My research in theoretical high energy physics aims to seek connections between observable particle physics and the domain of fundamental theory. The goals of my research are to understand and improve the extent to which the anticipated data from collider, cosmological, and neutrino detection experiments can probe Planck/string and/or unification scale physics. My current work focuses on new TeV-scale physics and the physics of neutrino masses and lepton flavor mixing.
With the momentous discovery of a Higgs boson in 2012 by the ATLAS and CMS collaborations at the LHC, the origin of the electroweak scale remains one of the profound questions in high energy physics. I have worked on a variety of topics in this area, from theories with extended gauge and Higgs sectors to aspects of CP violation and flavor physics to implications for proton decay in unified field theories. Within the well-known paradigm of TeV-scale supersymmetry, I have extensively studied the mysterious and vast parameter space associated with supersymmetry breaking. I have co-authored a review article for Physics Reports on this topic, which can be found here (comments/feedback can be sent to firstname.lastname@example.org).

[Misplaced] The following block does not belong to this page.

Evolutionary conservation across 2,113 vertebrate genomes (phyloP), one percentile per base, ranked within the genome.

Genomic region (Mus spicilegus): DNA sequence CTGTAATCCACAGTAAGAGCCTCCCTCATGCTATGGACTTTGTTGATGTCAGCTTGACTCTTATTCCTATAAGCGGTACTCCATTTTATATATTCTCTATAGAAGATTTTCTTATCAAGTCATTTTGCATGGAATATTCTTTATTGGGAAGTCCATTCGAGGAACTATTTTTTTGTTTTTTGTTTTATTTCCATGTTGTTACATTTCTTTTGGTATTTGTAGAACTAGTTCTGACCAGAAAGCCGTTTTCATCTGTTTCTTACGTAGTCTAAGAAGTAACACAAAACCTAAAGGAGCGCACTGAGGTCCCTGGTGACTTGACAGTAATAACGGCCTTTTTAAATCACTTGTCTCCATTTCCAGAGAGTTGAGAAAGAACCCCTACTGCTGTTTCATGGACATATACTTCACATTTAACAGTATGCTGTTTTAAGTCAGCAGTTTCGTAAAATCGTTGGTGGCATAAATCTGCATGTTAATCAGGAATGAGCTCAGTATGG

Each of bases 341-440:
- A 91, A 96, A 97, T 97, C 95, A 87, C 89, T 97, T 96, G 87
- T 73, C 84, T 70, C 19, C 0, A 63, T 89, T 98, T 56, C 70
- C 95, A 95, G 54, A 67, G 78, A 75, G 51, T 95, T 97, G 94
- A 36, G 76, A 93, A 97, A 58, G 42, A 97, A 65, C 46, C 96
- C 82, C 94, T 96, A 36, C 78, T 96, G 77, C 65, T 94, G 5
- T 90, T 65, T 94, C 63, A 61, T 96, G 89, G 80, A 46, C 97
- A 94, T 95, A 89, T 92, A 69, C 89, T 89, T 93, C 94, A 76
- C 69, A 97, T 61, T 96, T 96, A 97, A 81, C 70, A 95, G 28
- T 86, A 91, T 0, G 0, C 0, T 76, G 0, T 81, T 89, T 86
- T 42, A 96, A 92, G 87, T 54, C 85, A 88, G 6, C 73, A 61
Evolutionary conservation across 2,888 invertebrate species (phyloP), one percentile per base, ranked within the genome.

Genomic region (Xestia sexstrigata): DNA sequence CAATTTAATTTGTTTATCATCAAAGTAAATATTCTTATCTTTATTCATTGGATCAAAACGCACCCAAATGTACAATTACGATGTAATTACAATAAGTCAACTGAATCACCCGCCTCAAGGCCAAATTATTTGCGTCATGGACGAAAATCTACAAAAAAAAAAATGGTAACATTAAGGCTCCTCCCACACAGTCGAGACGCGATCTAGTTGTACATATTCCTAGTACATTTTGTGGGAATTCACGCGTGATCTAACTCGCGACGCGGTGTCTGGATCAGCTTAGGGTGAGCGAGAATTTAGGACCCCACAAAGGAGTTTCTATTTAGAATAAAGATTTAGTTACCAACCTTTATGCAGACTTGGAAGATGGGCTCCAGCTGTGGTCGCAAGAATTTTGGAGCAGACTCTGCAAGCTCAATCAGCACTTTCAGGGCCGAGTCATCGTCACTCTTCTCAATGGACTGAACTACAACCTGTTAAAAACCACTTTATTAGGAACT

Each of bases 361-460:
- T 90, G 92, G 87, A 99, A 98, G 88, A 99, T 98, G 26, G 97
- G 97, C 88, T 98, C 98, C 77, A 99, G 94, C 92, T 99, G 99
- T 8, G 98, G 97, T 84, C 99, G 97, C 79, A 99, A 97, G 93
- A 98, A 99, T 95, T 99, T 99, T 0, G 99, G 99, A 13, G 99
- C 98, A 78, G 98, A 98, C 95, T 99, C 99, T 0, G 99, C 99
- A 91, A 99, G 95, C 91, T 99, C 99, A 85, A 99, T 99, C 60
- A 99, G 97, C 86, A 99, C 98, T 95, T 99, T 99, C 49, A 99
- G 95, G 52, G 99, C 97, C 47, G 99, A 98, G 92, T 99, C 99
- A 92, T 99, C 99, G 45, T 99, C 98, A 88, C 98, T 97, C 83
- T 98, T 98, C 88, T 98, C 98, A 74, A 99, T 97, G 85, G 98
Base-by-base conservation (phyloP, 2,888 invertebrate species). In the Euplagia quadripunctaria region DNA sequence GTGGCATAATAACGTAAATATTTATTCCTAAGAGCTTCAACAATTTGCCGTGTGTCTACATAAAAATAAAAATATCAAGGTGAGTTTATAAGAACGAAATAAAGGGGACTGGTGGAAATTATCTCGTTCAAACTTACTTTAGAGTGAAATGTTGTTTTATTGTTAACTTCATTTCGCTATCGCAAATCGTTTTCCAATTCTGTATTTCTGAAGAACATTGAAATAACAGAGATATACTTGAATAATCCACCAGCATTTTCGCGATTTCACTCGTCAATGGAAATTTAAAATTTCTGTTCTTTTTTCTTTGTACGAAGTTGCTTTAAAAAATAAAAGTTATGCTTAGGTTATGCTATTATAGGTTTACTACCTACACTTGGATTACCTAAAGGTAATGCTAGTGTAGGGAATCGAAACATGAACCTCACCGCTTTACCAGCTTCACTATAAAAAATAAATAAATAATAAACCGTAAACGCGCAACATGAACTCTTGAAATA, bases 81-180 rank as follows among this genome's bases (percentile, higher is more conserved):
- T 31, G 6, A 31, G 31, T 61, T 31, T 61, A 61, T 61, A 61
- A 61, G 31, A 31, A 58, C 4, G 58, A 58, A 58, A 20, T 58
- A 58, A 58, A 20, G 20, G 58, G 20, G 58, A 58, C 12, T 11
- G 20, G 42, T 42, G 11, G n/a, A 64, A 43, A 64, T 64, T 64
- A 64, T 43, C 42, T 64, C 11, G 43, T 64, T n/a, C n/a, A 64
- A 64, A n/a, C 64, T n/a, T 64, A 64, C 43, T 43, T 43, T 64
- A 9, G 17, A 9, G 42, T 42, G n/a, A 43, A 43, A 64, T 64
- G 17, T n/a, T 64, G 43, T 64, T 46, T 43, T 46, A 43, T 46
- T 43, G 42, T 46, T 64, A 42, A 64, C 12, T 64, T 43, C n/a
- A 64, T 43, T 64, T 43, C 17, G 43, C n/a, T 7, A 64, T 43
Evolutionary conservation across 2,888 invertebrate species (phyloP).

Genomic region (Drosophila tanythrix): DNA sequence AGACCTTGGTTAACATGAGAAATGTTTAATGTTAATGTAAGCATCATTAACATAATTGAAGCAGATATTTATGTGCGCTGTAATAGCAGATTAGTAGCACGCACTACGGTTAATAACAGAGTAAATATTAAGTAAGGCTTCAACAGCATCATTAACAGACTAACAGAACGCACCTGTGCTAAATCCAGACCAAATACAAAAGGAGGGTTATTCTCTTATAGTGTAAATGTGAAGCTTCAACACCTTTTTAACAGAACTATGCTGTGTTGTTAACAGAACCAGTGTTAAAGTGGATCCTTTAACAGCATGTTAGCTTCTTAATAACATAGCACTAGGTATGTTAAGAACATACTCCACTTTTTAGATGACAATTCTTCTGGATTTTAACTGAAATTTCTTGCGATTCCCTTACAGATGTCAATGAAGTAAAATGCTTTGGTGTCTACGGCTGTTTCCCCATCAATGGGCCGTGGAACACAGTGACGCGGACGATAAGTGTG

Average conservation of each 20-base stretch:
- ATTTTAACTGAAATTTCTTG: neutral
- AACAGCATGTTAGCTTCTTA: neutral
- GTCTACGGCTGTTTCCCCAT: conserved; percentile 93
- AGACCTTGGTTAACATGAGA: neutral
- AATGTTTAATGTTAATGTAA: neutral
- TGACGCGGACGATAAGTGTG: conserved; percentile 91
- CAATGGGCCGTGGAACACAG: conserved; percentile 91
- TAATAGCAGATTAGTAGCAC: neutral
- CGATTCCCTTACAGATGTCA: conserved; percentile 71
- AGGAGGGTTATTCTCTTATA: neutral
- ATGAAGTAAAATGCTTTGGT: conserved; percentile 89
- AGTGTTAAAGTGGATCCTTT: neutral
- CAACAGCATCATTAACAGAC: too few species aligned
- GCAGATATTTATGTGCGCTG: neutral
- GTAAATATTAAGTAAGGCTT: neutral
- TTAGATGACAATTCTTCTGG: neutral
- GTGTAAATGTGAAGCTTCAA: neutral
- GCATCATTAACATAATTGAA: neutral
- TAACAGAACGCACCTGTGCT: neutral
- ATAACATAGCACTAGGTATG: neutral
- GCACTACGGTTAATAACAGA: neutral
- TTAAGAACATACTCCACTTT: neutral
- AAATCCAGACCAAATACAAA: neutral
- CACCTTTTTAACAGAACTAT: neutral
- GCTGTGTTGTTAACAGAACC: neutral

Neutrino oscillation experiments have revealed not only that neutrinos are massive, but also that leptons display a striking flavor mixing pattern that is in sharp contrast to that of the quarks, providing a new facet to the already puzzling and exciting area of flavor physics. My work in this area includes studies of the impact of Cabibbo-sized effects in the lepton sector as expected within the general paradigm of quark-lepton unification, and flavor and CP violation within the realm of discrete non-Abelian family symmetries.